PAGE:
This controversy has sharply divided the nation, with Government supporters commending the ban and others criticizing it as authoritarian and reckless. The ban is slated to take place on 9 November. Whether the Government will actually go ahead with it, only time will tell. Meanwhile, the debate continues.
The Logical Indian Stand
The Logical Indian feels that the ban on the news channel is in bad faith. We do not condone sharing sensitive information by any news media, especially information pertaining to national security. But, if such cases are found, all the ‘guilty’ parties should be punished equally, but a ban is not the answer. If the grounds of banning NDTV are that they flouted Rule 6(1)(p), this should be applicable to all news media across the board who had similar coverage. Singling out one channel is discriminatory.
Also, if NDTV India really leaked sensitive or secretive information, which was not available in public domain, then an important question to ask is, what was their source of information? The truth is if done enough research on the internet, the information (which was telecast on 2 January) is readily available for use. But if information (which is not available on public domain) is leaked as claimed by the government, then a more pressing issue is that a journalist was able to access secret information.
Letting this ban go into effect sets a precedent for the present and future Governments to single out any individual or media house for their opinions, which is essentially a violation of our right to the Freedom of Speech and Expression under Article 19 of the Indian constitution. Suppressing opposing and varying opinions and voices in a democracy are only a step away from a totalitarian state. This is why we stand with NDTV.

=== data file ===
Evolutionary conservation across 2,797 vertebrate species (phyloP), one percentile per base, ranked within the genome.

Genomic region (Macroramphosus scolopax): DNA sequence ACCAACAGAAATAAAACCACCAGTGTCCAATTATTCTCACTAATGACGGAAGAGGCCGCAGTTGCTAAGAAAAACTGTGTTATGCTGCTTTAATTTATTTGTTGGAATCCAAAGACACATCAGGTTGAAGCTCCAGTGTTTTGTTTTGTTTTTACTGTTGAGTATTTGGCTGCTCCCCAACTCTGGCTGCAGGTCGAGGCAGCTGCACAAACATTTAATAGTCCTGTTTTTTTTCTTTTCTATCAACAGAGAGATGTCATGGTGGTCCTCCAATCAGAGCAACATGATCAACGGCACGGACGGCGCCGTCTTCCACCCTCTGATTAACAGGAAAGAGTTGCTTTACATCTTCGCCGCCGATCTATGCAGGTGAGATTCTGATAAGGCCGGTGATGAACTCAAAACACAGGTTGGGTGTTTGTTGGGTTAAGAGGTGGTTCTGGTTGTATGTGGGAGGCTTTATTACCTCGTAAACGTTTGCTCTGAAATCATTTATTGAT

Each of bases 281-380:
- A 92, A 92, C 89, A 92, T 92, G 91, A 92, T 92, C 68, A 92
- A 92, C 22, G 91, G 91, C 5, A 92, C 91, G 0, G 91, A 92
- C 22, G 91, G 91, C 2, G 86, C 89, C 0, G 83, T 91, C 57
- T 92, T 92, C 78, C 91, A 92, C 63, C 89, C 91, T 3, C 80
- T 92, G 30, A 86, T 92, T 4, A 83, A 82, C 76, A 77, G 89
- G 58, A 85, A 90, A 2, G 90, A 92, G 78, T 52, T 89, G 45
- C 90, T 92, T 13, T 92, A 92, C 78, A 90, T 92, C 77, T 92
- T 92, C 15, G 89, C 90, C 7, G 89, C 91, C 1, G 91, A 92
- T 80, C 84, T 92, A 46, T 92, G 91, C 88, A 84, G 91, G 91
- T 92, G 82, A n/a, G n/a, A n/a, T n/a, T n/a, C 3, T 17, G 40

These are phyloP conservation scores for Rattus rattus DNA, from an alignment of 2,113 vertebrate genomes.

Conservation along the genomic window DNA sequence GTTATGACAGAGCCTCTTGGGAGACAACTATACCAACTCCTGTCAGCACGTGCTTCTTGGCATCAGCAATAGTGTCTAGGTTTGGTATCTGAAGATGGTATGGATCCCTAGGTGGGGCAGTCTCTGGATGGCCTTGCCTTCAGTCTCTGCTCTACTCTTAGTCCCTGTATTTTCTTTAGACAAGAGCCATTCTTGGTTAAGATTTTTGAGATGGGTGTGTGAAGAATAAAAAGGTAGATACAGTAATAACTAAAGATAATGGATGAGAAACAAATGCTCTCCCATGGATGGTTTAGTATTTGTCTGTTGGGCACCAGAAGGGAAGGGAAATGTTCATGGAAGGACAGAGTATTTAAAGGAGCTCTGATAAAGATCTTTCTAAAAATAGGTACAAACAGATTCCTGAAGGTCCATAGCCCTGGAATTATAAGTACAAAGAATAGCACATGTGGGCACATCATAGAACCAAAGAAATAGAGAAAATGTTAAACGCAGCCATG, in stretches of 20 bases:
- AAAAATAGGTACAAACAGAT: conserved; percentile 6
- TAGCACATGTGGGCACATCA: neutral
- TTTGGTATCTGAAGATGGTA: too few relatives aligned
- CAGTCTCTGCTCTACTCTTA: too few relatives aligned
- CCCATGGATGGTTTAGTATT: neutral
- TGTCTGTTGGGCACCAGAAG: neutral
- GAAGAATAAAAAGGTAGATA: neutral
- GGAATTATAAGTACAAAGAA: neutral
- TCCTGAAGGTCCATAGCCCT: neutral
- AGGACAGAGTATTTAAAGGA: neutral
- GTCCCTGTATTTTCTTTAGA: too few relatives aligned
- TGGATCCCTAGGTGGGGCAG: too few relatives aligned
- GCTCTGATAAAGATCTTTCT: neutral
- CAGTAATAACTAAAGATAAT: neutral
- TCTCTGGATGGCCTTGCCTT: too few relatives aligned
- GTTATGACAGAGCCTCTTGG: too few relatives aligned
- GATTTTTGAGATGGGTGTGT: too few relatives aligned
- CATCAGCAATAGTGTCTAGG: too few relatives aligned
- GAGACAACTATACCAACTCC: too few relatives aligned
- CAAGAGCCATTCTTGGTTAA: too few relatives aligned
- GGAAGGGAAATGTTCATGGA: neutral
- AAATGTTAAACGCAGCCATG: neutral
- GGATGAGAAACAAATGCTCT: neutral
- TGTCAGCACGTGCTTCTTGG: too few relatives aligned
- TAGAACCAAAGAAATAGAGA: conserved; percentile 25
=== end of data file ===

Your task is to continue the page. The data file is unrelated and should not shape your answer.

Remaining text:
One more question is should the Govt. have the right to ban a news channel in a democracy? The Ministers, Parties and the Govt., all have their own favourite and preferred media houses, and also have a stand against those who don’t toe their line. The best way possible in such a scenario is that the Govt. should reach out to the Judiciary, which is non-partisan, to take action against media. So that the Politicians and the parties don’t misuse their power to suppress dissenting voices in future.
Ravish Kumar of NDTV India did a Prime Time show on the ban, you can watch it here: